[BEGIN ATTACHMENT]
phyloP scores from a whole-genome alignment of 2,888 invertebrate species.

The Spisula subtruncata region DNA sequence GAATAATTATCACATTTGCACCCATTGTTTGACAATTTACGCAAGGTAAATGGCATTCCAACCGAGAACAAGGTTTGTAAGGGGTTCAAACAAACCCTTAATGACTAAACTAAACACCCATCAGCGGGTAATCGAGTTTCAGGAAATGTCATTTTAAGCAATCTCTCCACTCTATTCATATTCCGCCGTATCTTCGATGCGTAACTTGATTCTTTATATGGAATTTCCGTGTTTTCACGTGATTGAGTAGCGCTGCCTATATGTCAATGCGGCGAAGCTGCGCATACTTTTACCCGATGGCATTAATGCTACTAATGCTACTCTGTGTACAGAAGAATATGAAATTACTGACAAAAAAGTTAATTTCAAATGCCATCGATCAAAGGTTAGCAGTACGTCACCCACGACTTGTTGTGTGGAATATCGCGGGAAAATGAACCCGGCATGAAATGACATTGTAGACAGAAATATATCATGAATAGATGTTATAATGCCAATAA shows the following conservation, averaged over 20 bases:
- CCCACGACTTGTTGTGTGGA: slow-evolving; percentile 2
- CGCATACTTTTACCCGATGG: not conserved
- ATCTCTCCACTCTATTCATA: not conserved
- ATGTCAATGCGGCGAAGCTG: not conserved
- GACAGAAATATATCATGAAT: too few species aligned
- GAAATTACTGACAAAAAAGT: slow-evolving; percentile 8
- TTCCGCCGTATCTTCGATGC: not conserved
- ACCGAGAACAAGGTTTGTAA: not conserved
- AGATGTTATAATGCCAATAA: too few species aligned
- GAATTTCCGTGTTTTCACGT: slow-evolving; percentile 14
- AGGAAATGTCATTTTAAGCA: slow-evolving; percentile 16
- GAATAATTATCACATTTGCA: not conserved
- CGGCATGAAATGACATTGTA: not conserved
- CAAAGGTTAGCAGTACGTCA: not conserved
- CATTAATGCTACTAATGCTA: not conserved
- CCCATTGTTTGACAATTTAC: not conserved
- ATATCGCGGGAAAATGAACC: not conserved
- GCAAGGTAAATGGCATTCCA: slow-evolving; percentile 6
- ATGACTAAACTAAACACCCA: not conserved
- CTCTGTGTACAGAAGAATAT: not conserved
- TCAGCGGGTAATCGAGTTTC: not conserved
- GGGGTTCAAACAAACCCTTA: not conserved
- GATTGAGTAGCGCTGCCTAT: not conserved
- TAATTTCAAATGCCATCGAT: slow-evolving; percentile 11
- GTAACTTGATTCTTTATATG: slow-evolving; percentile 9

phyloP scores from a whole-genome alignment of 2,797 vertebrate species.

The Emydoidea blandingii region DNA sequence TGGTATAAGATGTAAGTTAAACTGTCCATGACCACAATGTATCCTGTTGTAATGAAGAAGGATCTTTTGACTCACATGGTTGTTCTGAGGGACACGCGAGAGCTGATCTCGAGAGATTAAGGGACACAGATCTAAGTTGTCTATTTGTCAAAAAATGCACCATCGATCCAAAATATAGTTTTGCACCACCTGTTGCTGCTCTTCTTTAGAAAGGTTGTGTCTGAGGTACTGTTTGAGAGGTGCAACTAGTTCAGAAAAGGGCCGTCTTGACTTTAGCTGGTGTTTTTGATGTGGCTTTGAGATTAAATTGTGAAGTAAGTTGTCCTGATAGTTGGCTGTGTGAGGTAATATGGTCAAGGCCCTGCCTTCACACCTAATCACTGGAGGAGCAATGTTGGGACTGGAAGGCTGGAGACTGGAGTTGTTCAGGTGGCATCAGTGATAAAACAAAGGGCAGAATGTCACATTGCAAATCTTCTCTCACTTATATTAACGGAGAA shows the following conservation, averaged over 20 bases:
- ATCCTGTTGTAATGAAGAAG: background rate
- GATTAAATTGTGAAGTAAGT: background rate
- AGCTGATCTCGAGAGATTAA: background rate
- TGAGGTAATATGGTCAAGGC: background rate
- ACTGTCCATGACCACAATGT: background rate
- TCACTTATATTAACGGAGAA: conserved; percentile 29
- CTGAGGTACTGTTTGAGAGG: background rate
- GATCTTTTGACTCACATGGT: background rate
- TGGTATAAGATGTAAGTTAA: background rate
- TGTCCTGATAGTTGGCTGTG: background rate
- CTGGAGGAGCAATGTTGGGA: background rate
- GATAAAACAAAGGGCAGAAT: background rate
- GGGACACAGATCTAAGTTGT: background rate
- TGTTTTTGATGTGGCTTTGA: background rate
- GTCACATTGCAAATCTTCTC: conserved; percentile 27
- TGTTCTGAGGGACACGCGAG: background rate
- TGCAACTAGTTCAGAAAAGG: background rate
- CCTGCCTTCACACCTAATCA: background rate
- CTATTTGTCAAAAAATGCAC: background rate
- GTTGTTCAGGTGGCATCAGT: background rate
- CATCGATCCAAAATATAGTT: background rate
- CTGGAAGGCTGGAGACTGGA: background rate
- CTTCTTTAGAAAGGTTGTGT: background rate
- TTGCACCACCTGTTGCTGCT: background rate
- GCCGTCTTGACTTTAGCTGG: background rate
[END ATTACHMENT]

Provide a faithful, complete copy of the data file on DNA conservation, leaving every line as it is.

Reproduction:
phyloP scores from a whole-genome alignment of 2,888 invertebrate species.

The Spisula subtruncata region DNA sequence GAATAATTATCACATTTGCACCCATTGTTTGACAATTTACGCAAGGTAAATGGCATTCCAACCGAGAACAAGGTTTGTAAGGGGTTCAAACAAACCCTTAATGACTAAACTAAACACCCATCAGCGGGTAATCGAGTTTCAGGAAATGTCATTTTAAGCAATCTCTCCACTCTATTCATATTCCGCCGTATCTTCGATGCGTAACTTGATTCTTTATATGGAATTTCCGTGTTTTCACGTGATTGAGTAGCGCTGCCTATATGTCAATGCGGCGAAGCTGCGCATACTTTTACCCGATGGCATTAATGCTACTAATGCTACTCTGTGTACAGAAGAATATGAAATTACTGACAAAAAAGTTAATTTCAAATGCCATCGATCAAAGGTTAGCAGTACGTCACCCACGACTTGTTGTGTGGAATATCGCGGGAAAATGAACCCGGCATGAAATGACATTGTAGACAGAAATATATCATGAATAGATGTTATAATGCCAATAA shows the following conservation, averaged over 20 bases:
- CCCACGACTTGTTGTGTGGA: slow-evolving; percentile 2
- CGCATACTTTTACCCGATGG: not conserved
- ATCTCTCCACTCTATTCATA: not conserved
- ATGTCAATGCGGCGAAGCTG: not conserved
- GACAGAAATATATCATGAAT: too few species aligned
- GAAATTACTGACAAAAAAGT: slow-evolving; percentile 8
- TTCCGCCGTATCTTCGATGC: not conserved
- ACCGAGAACAAGGTTTGTAA: not conserved
- AGATGTTATAATGCCAATAA: too few species aligned
- GAATTTCCGTGTTTTCACGT: slow-evolving; percentile 14
- AGGAAATGTCATTTTAAGCA: slow-evolving; percentile 16
- GAATAATTATCACATTTGCA: not conserved
- CGGCATGAAATGACATTGTA: not conserved
- CAAAGGTTAGCAGTACGTCA: not conserved
- CATTAATGCTACTAATGCTA: not conserved
- CCCATTGTTTGACAATTTAC: not conserved
- ATATCGCGGGAAAATGAACC: not conserved
- GCAAGGTAAATGGCATTCCA: slow-evolving; percentile 6
- ATGACTAAACTAAACACCCA: not conserved
- CTCTGTGTACAGAAGAATAT: not conserved
- TCAGCGGGTAATCGAGTTTC: not conserved
- GGGGTTCAAACAAACCCTTA: not conserved
- GATTGAGTAGCGCTGCCTAT: not conserved
- TAATTTCAAATGCCATCGAT: slow-evolving; percentile 11
- GTAACTTGATTCTTTATATG: slow-evolving; percentile 9

phyloP scores from a whole-genome alignment of 2,797 vertebrate species.

The Emydoidea blandingii region DNA sequence TGGTATAAGATGTAAGTTAAACTGTCCATGACCACAATGTATCCTGTTGTAATGAAGAAGGATCTTTTGACTCACATGGTTGTTCTGAGGGACACGCGAGAGCTGATCTCGAGAGATTAAGGGACACAGATCTAAGTTGTCTATTTGTCAAAAAATGCACCATCGATCCAAAATATAGTTTTGCACCACCTGTTGCTGCTCTTCTTTAGAAAGGTTGTGTCTGAGGTACTGTTTGAGAGGTGCAACTAGTTCAGAAAAGGGCCGTCTTGACTTTAGCTGGTGTTTTTGATGTGGCTTTGAGATTAAATTGTGAAGTAAGTTGTCCTGATAGTTGGCTGTGTGAGGTAATATGGTCAAGGCCCTGCCTTCACACCTAATCACTGGAGGAGCAATGTTGGGACTGGAAGGCTGGAGACTGGAGTTGTTCAGGTGGCATCAGTGATAAAACAAAGGGCAGAATGTCACATTGCAAATCTTCTCTCACTTATATTAACGGAGAA shows the following conservation, averaged over 20 bases:
- ATCCTGTTGTAATGAAGAAG: background rate
- GATTAAATTGTGAAGTAAGT: background rate
- AGCTGATCTCGAGAGATTAA: background rate
- TGAGGTAATATGGTCAAGGC: background rate
- ACTGTCCATGACCACAATGT: background rate
- TCACTTATATTAACGGAGAA: conserved; percentile 29
- CTGAGGTACTGTTTGAGAGG: background rate
- GATCTTTTGACTCACATGGT: background rate
- TGGTATAAGATGTAAGTTAA: background rate
- TGTCCTGATAGTTGGCTGTG: background rate
- CTGGAGGAGCAATGTTGGGA: background rate
- GATAAAACAAAGGGCAGAAT: background rate
- GGGACACAGATCTAAGTTGT: background rate
- TGTTTTTGATGTGGCTTTGA: background rate
- GTCACATTGCAAATCTTCTC: conserved; percentile 27
- TGTTCTGAGGGACACGCGAG: background rate
- TGCAACTAGTTCAGAAAAGG: background rate
- CCTGCCTTCACACCTAATCA: background rate
- CTATTTGTCAAAAAATGCAC: background rate
- GTTGTTCAGGTGGCATCAGT: background rate
- CATCGATCCAAAATATAGTT: background rate
- CTGGAAGGCTGGAGACTGGA: background rate
- CTTCTTTAGAAAGGTTGTGT: background rate
- TTGCACCACCTGTTGCTGCT: background rate
- GCCGTCTTGACTTTAGCTGG: background rate